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New Education Readers: A Synthetic and Phonic Word Method. Book Three ...
A. J. Demarest,William M. van Sickle
No preview available - 2017
American eagle asked Aunt Fannie beautiful bees Bess BLEND WORDS blue weather boys and girls bright butter and eggs Christmas Cock-lock cried crow dear Dick Whittington donkey duck Duck-luck eyes farmer flag flew flowers Frank frog garden golden goldenrod goose grandmother green leaves Greenleaf grow H. C. Andersen happy Helen Hunt Jackson Hen-len horse John Greenleaf Whittier kill light Lindu little birds little boy little girl little pine tree little red hen Little Red Riding lived look MEMORY GEM morning mother mouse nest night Pandora peas plants pond poor pretty pumpkins purple asters red hood Red Riding Hood robin rooster seeds sing snow soon spring tell things thought told Tommy trick ugly duckling Ulysses Simpson Grant warm wind wolf woman woods yellow
Page 102 - THE stormy March is come at last, With wind, and cloud, and changing skies. I hear the rushing of the blast, That through the snowy valley flies Ah, passing few are they who speak, Wild stormy month! in praise of thee; Yet, though thy winds are loud and bleak, Thou art a welcome month to me. For thou, to northern lands, again The glad and glorious sun dost bring, And thou hast joined the gentle train And wear'st the gentle name of Spring.
Page 24 - O suns and skies and clouds of June, And flowers of June together, Ye cannot rival for one hour October's bright blue weather...
Page 122 - The alder by the river Shakes out her powdery curls ; The willow buds in silver For little boys and girls. The little birds fly over, And oh, how sweet they sing, To tell the happy children That once again 'tis spring.
Page 75 - And still fluttered down the snow. I stood and watched by the window The noiseless work of the sky, And the sudden flurries of snow-birds, Like brown leaves whirling by. I thought of a mound in sweet Auburn Where a little headstone stood; How the flakes were folding it gently, As did robins the babes in the wood. Up spoke our own little Mabel, Saying, "Father, who makes it snow?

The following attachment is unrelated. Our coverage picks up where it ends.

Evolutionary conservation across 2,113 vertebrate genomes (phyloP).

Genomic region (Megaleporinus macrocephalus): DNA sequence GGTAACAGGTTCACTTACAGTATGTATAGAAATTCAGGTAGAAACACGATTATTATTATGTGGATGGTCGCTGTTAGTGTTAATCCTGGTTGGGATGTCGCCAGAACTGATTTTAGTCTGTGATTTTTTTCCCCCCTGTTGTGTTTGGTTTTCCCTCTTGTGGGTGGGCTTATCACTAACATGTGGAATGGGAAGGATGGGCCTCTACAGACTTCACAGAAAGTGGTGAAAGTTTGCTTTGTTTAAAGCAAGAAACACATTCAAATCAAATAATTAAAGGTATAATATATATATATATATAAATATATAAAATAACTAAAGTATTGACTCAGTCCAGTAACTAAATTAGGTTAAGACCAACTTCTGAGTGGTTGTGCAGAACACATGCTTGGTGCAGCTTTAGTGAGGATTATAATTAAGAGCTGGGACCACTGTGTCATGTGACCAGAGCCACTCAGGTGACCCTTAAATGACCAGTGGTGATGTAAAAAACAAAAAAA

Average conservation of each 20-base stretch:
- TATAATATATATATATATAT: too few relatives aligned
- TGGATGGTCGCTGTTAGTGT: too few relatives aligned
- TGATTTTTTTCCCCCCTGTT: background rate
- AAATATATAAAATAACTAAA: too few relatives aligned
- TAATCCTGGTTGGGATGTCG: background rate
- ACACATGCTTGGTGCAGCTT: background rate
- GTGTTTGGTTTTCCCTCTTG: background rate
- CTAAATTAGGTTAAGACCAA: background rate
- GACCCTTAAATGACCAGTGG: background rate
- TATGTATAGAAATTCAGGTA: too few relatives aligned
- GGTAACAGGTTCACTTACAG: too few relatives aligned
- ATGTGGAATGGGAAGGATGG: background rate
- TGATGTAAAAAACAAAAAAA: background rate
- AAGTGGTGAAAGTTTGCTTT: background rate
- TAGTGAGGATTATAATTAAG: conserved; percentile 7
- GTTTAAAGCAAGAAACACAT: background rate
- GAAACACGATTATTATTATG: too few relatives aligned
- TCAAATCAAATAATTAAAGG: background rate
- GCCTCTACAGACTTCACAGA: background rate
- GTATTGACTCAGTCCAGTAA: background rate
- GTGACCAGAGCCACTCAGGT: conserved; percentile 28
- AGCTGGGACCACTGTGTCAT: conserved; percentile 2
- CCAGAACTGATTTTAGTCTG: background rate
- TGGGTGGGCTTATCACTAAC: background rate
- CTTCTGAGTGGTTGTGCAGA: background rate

Page 75 - THE snow had begun in the gloaming, And busily all the night Had been heaping field and highway With a silence deep and white. Every pine and fir and hemlock Wore ermine too dear for an earl, And the poorest twig on the elm-tree Was ridged inch deep with pearl.
Page 123 - tis spring. The gay green grass comes creeping So soft beneath their feet ; The frogs begin to ripple A music clear and sweet. And buttercups are coming, And scarlet columbine ; And in the sunny meadows The dandelions shine. And just as many daisies As their soft hands can hold The little ones may gather, All fair in white and gold. Here blows the warm red clover, There peeps the violet blue ; O happy little children, God made them all for you ! Celia Thaxter.
Page 87 - Where did you get those arms and hands ? Love made itself into bonds and bands. Feet, whence did you come, you darling things ? From the same box as the cherubs' wings. How did they all just come to be you ? God thought about me, and so I grew.
Page 76 - Again I looked at the snow-fall, And thought of the leaden sky That arched o'er our first great sorrow, When that mound was heaped so high. I...